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Don’t Mock the WHO for Its Sudden COVID-19 Linked Gaming U-Turn

COVID-19 is a global pandemic, and the WHO has finally recognized that gaming is an excellent way to help combat the mental damage it is doing.

  • The WHO announced a new program to encourage people to stay at home and game with their friends online.
  • Not only is this intended to promote social distancing, but also to help heal some of the mental health damage caused by the COVID-19 crisis.
  • This is a great move from the WHO, which has had a bad relationship with gaming in the past.

The World Health Organization (WHO) has a complicated relationship with gaming. Back in 2018, the WHO classified “Gaming Disorder” as a mental health condition. Two years later, the COVID-19 crisis has prompted them to make a wild U-turn.

As more and more people find themselves housebound, the organization is recommending gaming together as a strategy to avoid feeling isolated during the coronavirus pandemic.

Not only is this a great idea, but it shows that the WHO finally realizes that gaming is a multifaceted pastime.

Source: Twitter

COVID-19 Is a Danger to Mental Health as Well as Physical Health

Isolation can be a serious detriment to mental health. It is especially dangerous for those who live alone. Right now, COVID-19 is keeping many people away from their social circles. The WHO is right to recognize that gaming can be a part of the solution to that particular problem.

Online gaming provides a silver lining for those who are isolated from their friends and family. It allows groups of people to interact with each other without the danger of being exposed to COVID-19.

And the benefits don’t stop with online gaming.

Social Interaction and Escapism Are Two of the Most Important Parts of Gaming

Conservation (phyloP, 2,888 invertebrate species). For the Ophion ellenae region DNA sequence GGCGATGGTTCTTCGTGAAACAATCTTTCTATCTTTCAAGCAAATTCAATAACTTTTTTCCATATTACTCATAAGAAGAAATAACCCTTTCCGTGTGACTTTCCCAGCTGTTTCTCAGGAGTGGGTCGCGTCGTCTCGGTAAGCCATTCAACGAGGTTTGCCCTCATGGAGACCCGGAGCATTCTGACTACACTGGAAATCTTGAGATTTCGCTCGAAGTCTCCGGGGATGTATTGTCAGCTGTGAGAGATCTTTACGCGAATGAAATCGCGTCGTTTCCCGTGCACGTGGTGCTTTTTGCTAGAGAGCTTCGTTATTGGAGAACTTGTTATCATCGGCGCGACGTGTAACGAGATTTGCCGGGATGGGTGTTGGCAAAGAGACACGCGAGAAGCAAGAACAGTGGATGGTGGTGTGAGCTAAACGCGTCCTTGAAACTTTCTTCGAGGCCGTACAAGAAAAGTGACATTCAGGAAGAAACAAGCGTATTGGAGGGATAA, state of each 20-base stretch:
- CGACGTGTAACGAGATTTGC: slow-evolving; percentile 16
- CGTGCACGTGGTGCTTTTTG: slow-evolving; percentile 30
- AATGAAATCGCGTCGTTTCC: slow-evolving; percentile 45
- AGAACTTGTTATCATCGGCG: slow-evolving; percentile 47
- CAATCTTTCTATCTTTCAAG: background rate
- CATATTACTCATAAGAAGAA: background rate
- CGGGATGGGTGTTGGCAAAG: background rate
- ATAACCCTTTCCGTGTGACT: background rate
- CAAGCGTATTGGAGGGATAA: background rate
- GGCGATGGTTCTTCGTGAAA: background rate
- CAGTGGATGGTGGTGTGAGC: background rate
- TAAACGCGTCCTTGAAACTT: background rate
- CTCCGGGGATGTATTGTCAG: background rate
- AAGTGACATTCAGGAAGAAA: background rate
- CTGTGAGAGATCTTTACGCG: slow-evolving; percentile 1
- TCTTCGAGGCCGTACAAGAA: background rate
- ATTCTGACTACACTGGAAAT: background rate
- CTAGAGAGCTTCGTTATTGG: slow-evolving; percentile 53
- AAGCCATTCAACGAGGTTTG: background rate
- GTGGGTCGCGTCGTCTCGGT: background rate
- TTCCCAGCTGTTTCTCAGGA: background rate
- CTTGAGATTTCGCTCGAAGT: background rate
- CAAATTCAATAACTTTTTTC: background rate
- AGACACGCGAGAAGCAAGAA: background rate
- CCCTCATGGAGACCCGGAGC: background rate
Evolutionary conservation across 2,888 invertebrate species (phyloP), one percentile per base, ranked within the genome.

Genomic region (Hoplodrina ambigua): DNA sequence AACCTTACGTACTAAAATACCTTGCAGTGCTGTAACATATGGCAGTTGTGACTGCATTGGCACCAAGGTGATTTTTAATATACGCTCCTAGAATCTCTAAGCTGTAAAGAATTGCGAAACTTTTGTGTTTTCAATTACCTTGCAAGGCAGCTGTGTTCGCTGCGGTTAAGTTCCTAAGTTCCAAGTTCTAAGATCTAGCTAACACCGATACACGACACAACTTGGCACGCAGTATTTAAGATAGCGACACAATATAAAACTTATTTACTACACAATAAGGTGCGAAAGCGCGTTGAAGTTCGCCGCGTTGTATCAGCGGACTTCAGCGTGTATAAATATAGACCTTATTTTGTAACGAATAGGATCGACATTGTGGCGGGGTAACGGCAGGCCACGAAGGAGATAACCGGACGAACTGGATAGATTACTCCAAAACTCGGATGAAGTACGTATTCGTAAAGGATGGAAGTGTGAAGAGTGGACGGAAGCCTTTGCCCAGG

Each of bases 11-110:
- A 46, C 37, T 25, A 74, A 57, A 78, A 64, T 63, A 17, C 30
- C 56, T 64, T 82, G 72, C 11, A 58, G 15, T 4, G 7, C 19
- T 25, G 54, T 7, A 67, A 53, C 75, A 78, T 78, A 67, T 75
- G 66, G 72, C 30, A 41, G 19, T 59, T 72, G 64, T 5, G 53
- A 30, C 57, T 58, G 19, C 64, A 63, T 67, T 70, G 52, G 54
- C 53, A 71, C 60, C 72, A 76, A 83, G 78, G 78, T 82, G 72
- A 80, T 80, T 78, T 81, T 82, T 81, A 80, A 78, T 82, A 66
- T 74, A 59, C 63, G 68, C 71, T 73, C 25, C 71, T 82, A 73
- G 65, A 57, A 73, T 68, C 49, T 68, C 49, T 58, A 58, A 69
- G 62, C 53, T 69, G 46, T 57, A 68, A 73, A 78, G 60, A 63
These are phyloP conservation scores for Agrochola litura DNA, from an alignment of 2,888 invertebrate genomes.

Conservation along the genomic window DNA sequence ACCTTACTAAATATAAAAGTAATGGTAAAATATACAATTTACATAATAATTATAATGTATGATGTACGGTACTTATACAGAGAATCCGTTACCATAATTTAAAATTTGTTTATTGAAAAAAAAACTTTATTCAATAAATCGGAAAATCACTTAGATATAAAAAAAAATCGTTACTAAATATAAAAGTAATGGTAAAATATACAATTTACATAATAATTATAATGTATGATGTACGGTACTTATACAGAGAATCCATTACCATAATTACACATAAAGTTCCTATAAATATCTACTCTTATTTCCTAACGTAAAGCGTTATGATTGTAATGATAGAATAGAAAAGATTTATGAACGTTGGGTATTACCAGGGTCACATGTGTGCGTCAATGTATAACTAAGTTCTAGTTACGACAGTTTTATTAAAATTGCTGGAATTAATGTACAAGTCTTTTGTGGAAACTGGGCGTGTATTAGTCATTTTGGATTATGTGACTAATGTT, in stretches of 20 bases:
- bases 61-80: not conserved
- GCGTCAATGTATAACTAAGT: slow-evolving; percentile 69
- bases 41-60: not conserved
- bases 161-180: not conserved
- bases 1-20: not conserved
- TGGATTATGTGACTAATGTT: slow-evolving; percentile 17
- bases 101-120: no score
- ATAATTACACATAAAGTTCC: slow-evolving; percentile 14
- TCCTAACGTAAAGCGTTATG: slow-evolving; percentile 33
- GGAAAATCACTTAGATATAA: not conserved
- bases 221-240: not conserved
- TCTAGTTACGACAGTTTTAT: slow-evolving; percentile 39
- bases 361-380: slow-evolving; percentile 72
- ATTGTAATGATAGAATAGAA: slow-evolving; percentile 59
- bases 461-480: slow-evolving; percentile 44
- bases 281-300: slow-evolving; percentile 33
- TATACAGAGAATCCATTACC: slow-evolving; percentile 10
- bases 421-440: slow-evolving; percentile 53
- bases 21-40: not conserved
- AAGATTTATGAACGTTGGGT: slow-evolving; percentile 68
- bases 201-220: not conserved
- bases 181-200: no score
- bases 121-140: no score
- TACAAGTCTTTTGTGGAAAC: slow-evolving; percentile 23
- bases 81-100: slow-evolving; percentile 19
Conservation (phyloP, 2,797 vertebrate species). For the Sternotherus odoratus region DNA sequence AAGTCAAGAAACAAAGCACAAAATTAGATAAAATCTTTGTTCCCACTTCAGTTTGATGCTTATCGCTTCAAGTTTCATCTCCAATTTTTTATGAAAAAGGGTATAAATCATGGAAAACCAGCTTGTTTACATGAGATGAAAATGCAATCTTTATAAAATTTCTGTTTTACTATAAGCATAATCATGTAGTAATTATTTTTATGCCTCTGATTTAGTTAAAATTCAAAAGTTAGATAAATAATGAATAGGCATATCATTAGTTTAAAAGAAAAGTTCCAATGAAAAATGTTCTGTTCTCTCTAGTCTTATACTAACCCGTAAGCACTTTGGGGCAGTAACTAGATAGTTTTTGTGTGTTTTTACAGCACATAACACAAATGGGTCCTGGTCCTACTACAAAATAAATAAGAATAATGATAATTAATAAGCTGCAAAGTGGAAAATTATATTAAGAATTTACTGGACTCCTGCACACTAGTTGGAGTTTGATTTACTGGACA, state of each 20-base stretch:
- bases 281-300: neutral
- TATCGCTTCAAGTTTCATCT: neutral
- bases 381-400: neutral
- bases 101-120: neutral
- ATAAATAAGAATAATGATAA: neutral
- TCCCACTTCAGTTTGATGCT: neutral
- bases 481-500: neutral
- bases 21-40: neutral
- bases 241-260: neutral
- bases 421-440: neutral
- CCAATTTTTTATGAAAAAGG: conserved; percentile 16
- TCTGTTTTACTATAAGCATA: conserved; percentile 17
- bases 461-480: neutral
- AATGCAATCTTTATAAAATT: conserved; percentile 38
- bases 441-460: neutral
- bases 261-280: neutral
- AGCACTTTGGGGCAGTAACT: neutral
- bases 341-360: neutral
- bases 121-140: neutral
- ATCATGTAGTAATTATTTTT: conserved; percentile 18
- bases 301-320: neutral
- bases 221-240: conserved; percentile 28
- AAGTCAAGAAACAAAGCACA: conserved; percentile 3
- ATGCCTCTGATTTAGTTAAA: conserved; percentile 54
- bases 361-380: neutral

Coronavirus quarantines make social interaction hard. Gaming is the cure for that problem. One that continues to yield results even after you switch off your console.

With the news constantly bombarding us with COVID-19 updates, it can be difficult to switch tracks in your brain to something more uplifting. And from sharing intel about Minecraft’s amazing April Fools’ Day prank to debating the merits of the latest AAA “leak” with your friends, gaming provides that escape.

Rather than talking about the latest death toll figures that have hit your country, you can discuss how things are going on your virtual tropical island. | Source: Nintendo

For all its negative reputation, escapism can be a positive thing during times like these. While the world outside might be scary and filled with plague, even single-player games let you inhabit worlds that aren’t so terrifying.

Games like Animal Crossing: New Horizons give us an easy way out. Rather than talking about the latest death toll figures that have hit your country, you can discuss how things are going on your virtual tropical island. That sort of benefit should not be discounted.

Kudos to the WHO for finally admitting it.

Disclaimer: The opinions expressed in this article do not necessarily reflect the views of CCN.com.

Last modified: September 23, 2020 1:47 PM

William Worrall

William Worrall is a professional writer based out of the UK who has been writing about video and tabletop games for over a decade and has covered industry events such as EGX and UKGE. Contact him at william.worrall@ccn.com, see his LinkedIn profile here.